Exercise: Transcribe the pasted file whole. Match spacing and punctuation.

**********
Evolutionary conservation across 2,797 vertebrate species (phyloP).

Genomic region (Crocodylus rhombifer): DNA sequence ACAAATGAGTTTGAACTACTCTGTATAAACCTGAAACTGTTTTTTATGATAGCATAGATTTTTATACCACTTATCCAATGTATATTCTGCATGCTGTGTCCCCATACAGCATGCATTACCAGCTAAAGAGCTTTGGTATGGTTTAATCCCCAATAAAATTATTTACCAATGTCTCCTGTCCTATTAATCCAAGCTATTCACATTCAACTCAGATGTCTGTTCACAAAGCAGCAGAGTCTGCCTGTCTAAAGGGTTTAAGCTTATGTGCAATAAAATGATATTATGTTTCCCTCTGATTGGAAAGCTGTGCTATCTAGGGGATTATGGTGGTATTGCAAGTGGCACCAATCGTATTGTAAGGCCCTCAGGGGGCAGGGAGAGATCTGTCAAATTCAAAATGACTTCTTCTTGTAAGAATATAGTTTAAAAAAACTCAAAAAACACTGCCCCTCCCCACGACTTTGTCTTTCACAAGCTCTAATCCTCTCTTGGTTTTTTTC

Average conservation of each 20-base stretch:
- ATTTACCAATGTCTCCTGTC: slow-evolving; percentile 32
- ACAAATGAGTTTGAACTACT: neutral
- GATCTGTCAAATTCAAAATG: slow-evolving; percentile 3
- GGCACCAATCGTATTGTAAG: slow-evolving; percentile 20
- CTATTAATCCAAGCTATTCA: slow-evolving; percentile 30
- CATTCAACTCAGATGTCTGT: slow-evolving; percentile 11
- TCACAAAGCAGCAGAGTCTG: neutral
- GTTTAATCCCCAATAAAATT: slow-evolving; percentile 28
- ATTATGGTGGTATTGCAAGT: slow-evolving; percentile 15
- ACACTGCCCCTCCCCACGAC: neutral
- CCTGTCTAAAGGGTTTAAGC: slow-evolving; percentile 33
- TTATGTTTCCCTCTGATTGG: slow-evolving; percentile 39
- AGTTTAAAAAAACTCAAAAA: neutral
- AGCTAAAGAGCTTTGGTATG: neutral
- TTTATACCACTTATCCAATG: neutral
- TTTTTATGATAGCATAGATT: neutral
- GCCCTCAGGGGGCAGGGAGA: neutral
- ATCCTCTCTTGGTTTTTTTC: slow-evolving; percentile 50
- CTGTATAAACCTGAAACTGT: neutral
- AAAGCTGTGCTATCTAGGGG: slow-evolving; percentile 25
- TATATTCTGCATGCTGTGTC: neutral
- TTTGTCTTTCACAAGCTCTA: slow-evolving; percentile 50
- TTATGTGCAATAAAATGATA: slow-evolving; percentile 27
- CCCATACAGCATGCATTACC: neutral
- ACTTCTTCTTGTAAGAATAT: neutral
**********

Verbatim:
Evolutionary conservation across 2,797 vertebrate species (phyloP).

Genomic region (Crocodylus rhombifer): DNA sequence ACAAATGAGTTTGAACTACTCTGTATAAACCTGAAACTGTTTTTTATGATAGCATAGATTTTTATACCACTTATCCAATGTATATTCTGCATGCTGTGTCCCCATACAGCATGCATTACCAGCTAAAGAGCTTTGGTATGGTTTAATCCCCAATAAAATTATTTACCAATGTCTCCTGTCCTATTAATCCAAGCTATTCACATTCAACTCAGATGTCTGTTCACAAAGCAGCAGAGTCTGCCTGTCTAAAGGGTTTAAGCTTATGTGCAATAAAATGATATTATGTTTCCCTCTGATTGGAAAGCTGTGCTATCTAGGGGATTATGGTGGTATTGCAAGTGGCACCAATCGTATTGTAAGGCCCTCAGGGGGCAGGGAGAGATCTGTCAAATTCAAAATGACTTCTTCTTGTAAGAATATAGTTTAAAAAAACTCAAAAAACACTGCCCCTCCCCACGACTTTGTCTTTCACAAGCTCTAATCCTCTCTTGGTTTTTTTC

Average conservation of each 20-base stretch:
- ATTTACCAATGTCTCCTGTC: slow-evolving; percentile 32
- ACAAATGAGTTTGAACTACT: neutral
- GATCTGTCAAATTCAAAATG: slow-evolving; percentile 3
- GGCACCAATCGTATTGTAAG: slow-evolving; percentile 20
- CTATTAATCCAAGCTATTCA: slow-evolving; percentile 30
- CATTCAACTCAGATGTCTGT: slow-evolving; percentile 11
- TCACAAAGCAGCAGAGTCTG: neutral
- GTTTAATCCCCAATAAAATT: slow-evolving; percentile 28
- ATTATGGTGGTATTGCAAGT: slow-evolving; percentile 15
- ACACTGCCCCTCCCCACGAC: neutral
- CCTGTCTAAAGGGTTTAAGC: slow-evolving; percentile 33
- TTATGTTTCCCTCTGATTGG: slow-evolving; percentile 39
- AGTTTAAAAAAACTCAAAAA: neutral
- AGCTAAAGAGCTTTGGTATG: neutral
- TTTATACCACTTATCCAATG: neutral
- TTTTTATGATAGCATAGATT: neutral
- GCCCTCAGGGGGCAGGGAGA: neutral
- ATCCTCTCTTGGTTTTTTTC: slow-evolving; percentile 50
- CTGTATAAACCTGAAACTGT: neutral
- AAAGCTGTGCTATCTAGGGG: slow-evolving; percentile 25
- TATATTCTGCATGCTGTGTC: neutral
- TTTGTCTTTCACAAGCTCTA: slow-evolving; percentile 50
- TTATGTGCAATAAAATGATA: slow-evolving; percentile 27
- CCCATACAGCATGCATTACC: neutral
- ACTTCTTCTTGTAAGAATAT: neutral